The administration has characterized the Trans-Pacific Partnership (TPP) Agreement as “an ambitious, next-generation, Asia-Pacific trade agreement.” It is being negotiated with Australia, Brunei, Chile, Malaysia, New Zealand, Peru Singapore and Vietnam — with Canada and Mexico as set to join.

CCIA’s View:

CCIA supports the speedy completion of a high-quality “21st century” Trans-Pacific Partnership Agreement. A 21st-century agreement will contain provisions that permit the smooth functioning of the industry of the 21st century — the Internet. The Internet is visibly revolutionizing the way businesses — including small and medium enterprises — function. Without a smoothly functioning Internet, the negotiated provisions of TPP will not yield the desired gains for TPP citizens.

First, TPP must include balanced intellectual property rules. An intellectual property regime can allow technological progress only if it appropriately balances the competing interests between encouraging investment and enabling information access. Because the international trade regime has generally lacked flexible IP provisionis to promote innovation, it is necessary to modernize the IP provisions of the aging trade framework to be consistent with Internet and high-technology innovation.

Second, TPP should promote the free flow of information online, recognizing that blocking bits at the border is as much as affront to international free trade as blocking physical goods. The ability of U.S. businesses to operate effectively on a global scale depends fundamentally on open information flows. When foreign governments block online information, when businesses are impeded for using the Internet to reach international markets, when secure corporate communications are not assured, the collateral damage is done to U.S. exports and U.S. jobs.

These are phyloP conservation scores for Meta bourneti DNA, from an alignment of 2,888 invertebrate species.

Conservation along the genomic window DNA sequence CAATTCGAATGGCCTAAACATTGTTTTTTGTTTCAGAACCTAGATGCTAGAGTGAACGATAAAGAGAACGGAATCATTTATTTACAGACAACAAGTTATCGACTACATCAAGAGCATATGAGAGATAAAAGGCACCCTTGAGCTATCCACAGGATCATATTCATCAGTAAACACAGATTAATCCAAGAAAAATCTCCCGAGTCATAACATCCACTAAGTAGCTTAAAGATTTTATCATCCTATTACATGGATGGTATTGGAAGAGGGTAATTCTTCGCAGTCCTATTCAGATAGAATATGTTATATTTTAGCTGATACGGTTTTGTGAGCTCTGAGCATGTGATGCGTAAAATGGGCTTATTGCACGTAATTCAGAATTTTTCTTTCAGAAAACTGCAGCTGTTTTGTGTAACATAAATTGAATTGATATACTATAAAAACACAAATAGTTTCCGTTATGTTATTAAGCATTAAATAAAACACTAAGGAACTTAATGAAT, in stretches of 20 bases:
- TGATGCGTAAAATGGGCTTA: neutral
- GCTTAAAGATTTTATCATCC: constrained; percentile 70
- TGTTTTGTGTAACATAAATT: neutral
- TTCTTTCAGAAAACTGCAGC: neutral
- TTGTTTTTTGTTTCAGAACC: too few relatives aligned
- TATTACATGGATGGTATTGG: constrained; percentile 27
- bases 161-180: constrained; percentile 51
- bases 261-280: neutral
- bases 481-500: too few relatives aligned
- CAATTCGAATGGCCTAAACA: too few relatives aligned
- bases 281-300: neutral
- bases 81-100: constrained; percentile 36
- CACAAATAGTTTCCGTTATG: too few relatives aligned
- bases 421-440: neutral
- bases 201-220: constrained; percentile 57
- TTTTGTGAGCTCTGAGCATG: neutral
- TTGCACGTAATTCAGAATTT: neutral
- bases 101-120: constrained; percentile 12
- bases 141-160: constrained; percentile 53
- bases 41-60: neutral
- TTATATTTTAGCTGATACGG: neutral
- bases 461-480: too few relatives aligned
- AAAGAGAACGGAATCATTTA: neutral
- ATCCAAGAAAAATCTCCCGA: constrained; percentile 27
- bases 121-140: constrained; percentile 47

Most Recent Statements&Findings:

CCIA President Says Microsoft Claim of Linux Threat is “Bogus”

Washington, D.C., February 2, 1999 – The Computer & Communications Industry Association (CCIA) today scoffed at Microsoft executives for testifying in the software company’s antitrust trial that the Linux open-source operating system poses a short-term threat to Microsoft’s product line. “Saying that Linux is a competitive threat to Microsoft Windows is like saying that Cuba is…

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CCIA Reacts to Presidential Initiative Aimed at Protecting Critical Infrastructures

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CCIA Supports Sweeping Litigation Against Microsoft

(Washington, DC) — Today’s announcement that the Justice Department has filed a lawsuit targeting Microsoft’s business practices prompted the following response from Ed Black, President of the Computer & Communications Industry Association: “CCIA applauds the Justice Department for taking action which will help preserve competition, innovation and choice in the computer and communications industry. By…

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CCIA's Ed Black reacts to break down of Microsoft/Justice talks

(Washington, DC) — Computer & Communications Industry Association (CCIA) President Ed Black is disappointed, but not surprised, that Microsoft has chosen not to make significant changes to its business practices and will likely face sweeping antitrust litigation from the U.S. Justice Department and some 20 individual states. “It is unfortunate that Microsoft has apparently chosen…

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CCIA Statement on Microsoft/DOJ Settlement Talks

(Washington, DC) — Statement of Ed Black, President of the Computer & Communications Industry Association (CCIA) related to today’s developments concerning Microsoft and the Department of Justice: “Albeit the eleventh hour, we are encouraged by the reports that Microsoft and the Justice Department have entered into serious negotiations aimed at resolving the anticompetitive practices which…

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